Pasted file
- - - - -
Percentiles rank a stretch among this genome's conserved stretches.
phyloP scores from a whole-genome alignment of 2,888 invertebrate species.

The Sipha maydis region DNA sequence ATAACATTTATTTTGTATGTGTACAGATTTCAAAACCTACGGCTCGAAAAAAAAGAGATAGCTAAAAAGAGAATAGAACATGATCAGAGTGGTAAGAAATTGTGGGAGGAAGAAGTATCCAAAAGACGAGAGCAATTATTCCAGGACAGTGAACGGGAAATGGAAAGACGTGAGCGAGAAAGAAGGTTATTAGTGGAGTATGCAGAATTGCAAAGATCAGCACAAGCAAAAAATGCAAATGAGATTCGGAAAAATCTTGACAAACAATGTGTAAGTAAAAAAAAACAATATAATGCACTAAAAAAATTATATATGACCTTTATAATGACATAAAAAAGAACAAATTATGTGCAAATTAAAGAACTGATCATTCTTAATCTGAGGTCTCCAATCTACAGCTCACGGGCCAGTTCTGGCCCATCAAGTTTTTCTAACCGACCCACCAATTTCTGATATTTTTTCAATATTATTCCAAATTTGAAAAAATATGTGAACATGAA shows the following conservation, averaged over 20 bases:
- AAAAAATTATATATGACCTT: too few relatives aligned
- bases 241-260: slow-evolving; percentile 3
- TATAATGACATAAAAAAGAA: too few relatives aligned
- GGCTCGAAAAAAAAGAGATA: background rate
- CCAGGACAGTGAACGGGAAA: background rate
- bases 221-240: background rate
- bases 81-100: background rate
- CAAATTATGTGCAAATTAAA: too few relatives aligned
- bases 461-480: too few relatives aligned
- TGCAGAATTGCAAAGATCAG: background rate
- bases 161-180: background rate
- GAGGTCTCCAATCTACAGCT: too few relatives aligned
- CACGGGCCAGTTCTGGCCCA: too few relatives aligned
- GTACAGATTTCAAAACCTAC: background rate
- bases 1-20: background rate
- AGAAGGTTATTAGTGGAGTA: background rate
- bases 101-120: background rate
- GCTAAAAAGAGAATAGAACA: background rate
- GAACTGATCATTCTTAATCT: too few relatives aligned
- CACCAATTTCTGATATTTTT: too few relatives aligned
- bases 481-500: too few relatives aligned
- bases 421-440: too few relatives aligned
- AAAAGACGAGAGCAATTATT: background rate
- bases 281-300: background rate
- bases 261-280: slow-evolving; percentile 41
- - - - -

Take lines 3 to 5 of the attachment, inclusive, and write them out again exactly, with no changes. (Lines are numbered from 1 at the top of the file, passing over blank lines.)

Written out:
The Sipha maydis region DNA sequence ATAACATTTATTTTGTATGTGTACAGATTTCAAAACCTACGGCTCGAAAAAAAAGAGATAGCTAAAAAGAGAATAGAACATGATCAGAGTGGTAAGAAATTGTGGGAGGAAGAAGTATCCAAAAGACGAGAGCAATTATTCCAGGACAGTGAACGGGAAATGGAAAGACGTGAGCGAGAAAGAAGGTTATTAGTGGAGTATGCAGAATTGCAAAGATCAGCACAAGCAAAAAATGCAAATGAGATTCGGAAAAATCTTGACAAACAATGTGTAAGTAAAAAAAAACAATATAATGCACTAAAAAAATTATATATGACCTTTATAATGACATAAAAAAGAACAAATTATGTGCAAATTAAAGAACTGATCATTCTTAATCTGAGGTCTCCAATCTACAGCTCACGGGCCAGTTCTGGCCCATCAAGTTTTTCTAACCGACCCACCAATTTCTGATATTTTTTCAATATTATTCCAAATTTGAAAAAATATGTGAACATGAA shows the following conservation, averaged over 20 bases:
- AAAAAATTATATATGACCTT: too few relatives aligned
- bases 241-260: slow-evolving; percentile 3